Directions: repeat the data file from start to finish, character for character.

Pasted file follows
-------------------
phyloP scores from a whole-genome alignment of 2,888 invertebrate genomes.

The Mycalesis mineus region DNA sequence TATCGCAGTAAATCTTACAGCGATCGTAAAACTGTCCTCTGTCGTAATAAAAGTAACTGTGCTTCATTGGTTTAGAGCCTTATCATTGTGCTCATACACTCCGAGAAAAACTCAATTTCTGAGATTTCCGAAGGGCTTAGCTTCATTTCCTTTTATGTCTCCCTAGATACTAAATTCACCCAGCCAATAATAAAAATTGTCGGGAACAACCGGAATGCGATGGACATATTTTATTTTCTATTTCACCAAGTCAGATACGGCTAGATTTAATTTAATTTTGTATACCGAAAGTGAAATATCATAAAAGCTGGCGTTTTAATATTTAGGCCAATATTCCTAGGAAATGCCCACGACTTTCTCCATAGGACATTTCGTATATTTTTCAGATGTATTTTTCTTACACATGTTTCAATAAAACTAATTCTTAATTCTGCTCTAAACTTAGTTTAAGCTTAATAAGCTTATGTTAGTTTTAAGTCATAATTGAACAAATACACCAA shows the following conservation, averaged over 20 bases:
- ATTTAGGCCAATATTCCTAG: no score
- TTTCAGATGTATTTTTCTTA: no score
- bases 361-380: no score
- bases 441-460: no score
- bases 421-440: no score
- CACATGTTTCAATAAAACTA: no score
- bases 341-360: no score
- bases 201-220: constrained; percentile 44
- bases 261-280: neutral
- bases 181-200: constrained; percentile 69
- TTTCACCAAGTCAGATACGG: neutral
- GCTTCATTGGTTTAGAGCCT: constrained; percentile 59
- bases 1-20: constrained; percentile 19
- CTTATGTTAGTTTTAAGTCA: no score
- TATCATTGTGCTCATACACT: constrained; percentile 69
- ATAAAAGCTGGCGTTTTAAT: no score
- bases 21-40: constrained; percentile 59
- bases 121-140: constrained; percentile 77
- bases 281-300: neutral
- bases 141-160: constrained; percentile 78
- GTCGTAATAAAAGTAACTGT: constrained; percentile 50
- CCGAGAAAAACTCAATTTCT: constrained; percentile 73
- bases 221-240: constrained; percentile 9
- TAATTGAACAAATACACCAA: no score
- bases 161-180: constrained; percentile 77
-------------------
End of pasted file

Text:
phyloP scores from a whole-genome alignment of 2,888 invertebrate genomes.

The Mycalesis mineus region DNA sequence TATCGCAGTAAATCTTACAGCGATCGTAAAACTGTCCTCTGTCGTAATAAAAGTAACTGTGCTTCATTGGTTTAGAGCCTTATCATTGTGCTCATACACTCCGAGAAAAACTCAATTTCTGAGATTTCCGAAGGGCTTAGCTTCATTTCCTTTTATGTCTCCCTAGATACTAAATTCACCCAGCCAATAATAAAAATTGTCGGGAACAACCGGAATGCGATGGACATATTTTATTTTCTATTTCACCAAGTCAGATACGGCTAGATTTAATTTAATTTTGTATACCGAAAGTGAAATATCATAAAAGCTGGCGTTTTAATATTTAGGCCAATATTCCTAGGAAATGCCCACGACTTTCTCCATAGGACATTTCGTATATTTTTCAGATGTATTTTTCTTACACATGTTTCAATAAAACTAATTCTTAATTCTGCTCTAAACTTAGTTTAAGCTTAATAAGCTTATGTTAGTTTTAAGTCATAATTGAACAAATACACCAA shows the following conservation, averaged over 20 bases:
- ATTTAGGCCAATATTCCTAG: no score
- TTTCAGATGTATTTTTCTTA: no score
- bases 361-380: no score
- bases 441-460: no score
- bases 421-440: no score
- CACATGTTTCAATAAAACTA: no score
- bases 341-360: no score
- bases 201-220: constrained; percentile 44
- bases 261-280: neutral
- bases 181-200: constrained; percentile 69
- TTTCACCAAGTCAGATACGG: neutral
- GCTTCATTGGTTTAGAGCCT: constrained; percentile 59
- bases 1-20: constrained; percentile 19
- CTTATGTTAGTTTTAAGTCA: no score
- TATCATTGTGCTCATACACT: constrained; percentile 69
- ATAAAAGCTGGCGTTTTAAT: no score
- bases 21-40: constrained; percentile 59
- bases 121-140: constrained; percentile 77
- bases 281-300: neutral
- bases 141-160: constrained; percentile 78
- GTCGTAATAAAAGTAACTGT: constrained; percentile 50
- CCGAGAAAAACTCAATTTCT: constrained; percentile 73
- bases 221-240: constrained; percentile 9
- TAATTGAACAAATACACCAA: no score
- bases 161-180: constrained; percentile 77